On Feb. 7, Facebook Chief Operating Officer Sheryl Sandberg announced that employees at the social media giant will now receive up to 20 days of bereavement leave in the event of a family member's death.
Sandberg, who lost her husband in 2015, said in the announcement that "amid the nightmare of Dave's death when my kids needed me more than ever, I was grateful every day to work for a company that provides bereavement leave and flexibility. I needed both to start my recovery. I know how rare that is, and I believe strongly that it shouldn't be."
According to the Society for Human Resource Management's 2016 Employee Benefits survey report, based on a poll of SHRM members, 81 percent of organizations provided any paid days for bereavement leave last year. SHRM's 2016 Paid Leave in the Workplace Survey further revealed that:
- On average, four days of bereavement leave were awarded following the death of a spouse or child.
- In the event of a death of a domestic partner, foster child, grandchild, parent, sibling or grandparent, three days of bereavement leave were given.
- One or two days of bereavement leave were given for other extended family members of a spouse's relative.
- Many organizations did not issue bereavement leave for a friend or colleague's death.
Generous paid time off isn't new at Facebook. The company's paid leave for new parents includes 100 percent of weekly earnings for four months (87 weekdays) following birth or adoption, SHRM Online reported last year.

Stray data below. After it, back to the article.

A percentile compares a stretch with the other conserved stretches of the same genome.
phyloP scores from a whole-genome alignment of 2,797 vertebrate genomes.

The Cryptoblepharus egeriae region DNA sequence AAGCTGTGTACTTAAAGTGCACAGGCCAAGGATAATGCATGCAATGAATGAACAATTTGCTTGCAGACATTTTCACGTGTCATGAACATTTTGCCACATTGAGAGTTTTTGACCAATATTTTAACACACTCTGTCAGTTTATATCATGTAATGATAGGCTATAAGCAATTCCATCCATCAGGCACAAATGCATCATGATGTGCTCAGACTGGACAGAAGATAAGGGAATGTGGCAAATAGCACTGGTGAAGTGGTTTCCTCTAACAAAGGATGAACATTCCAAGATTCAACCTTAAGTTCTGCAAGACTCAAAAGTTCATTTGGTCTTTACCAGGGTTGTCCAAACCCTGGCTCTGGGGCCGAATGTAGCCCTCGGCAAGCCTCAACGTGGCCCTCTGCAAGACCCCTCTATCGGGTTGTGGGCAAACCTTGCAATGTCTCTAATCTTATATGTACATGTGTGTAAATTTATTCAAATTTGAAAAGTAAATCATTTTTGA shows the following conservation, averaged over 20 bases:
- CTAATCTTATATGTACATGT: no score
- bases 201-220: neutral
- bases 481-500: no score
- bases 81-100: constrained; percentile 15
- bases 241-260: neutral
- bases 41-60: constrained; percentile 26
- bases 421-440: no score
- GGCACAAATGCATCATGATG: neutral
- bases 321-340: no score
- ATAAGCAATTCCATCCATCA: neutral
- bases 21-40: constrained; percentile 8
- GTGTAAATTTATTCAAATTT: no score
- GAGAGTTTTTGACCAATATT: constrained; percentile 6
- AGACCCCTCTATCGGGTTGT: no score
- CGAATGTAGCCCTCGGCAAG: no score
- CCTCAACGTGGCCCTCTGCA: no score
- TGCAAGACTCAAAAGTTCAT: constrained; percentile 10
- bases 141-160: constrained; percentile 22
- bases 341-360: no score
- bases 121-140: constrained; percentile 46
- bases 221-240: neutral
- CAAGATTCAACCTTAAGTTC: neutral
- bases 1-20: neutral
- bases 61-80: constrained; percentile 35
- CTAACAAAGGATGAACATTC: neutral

Below is a roundup of coverage of the Facebook announcment and bereavement leave practices:
Employers Are Finally Starting to Deal with Death and Dying
Family medical and bereavement leave is the next frontier, and Facebook's foray into it could prompt other companies to follow. "Facebook is upping the ante in the race for skilled talent in the high-tech sector by expanding their paid bereavement and caregiving leave," said Lisa Horn, the head of SHRM's Workplace Flexibility Initiative.
Family Leave Debate Turns to Bereavement
The move is considered significant because Facebook is one of the major companies that took part in a wave of paid leave expansion, particularly centered on parental leave. Sandberg's post reiterated her personal experience with grief, repeating that she is grateful to Facebook for giving her the time she needed to take care of her children after her husband's unexpected death in 2015. "People should be able both to work and be there for their families. No one should face this trade-off," she wrote.
(Washington Business Journal)
Grief Support Can Help Bereaved Workers Deal with Loss
Employers should recognize the impact that mourning can have on bereaved employees and those who work with them. "People generally get three to seven days of bereavement leave, then come back to work," said Judie Bucholz, a professor at Columbia Southern University. "But grief lasts much longer. Employees often find that their concentration could be affected, which in turn impacts their productivity."
Grieving a Pet’s Death: Should Workers Get Time Off?
Kimpton Hotels & Restaurants, San Francisco, is one of few employers that offer a three-day pet bereavement leave. Some units of Mars Inc., the candy and pet-food maker, offer one or more days off, flexible hours, or freedom to work from home after a pet’s death. Palo Alto, Calif.-based software company VMware and Maxwell Health, a provider of an operating system for employee benefits in Boston, both give employees flexible days off to grieve lost pets. But the concept is still so new that the Society for Human Resource Management has yet to take a stance on pet bereavement leave, said Edward Yost, SHRM-SCP, an HR business partner and employee relations expert at SHRM.
[SHRM members-only content: Leave Policy: Bereavement Leave for Immediate Family and Others]
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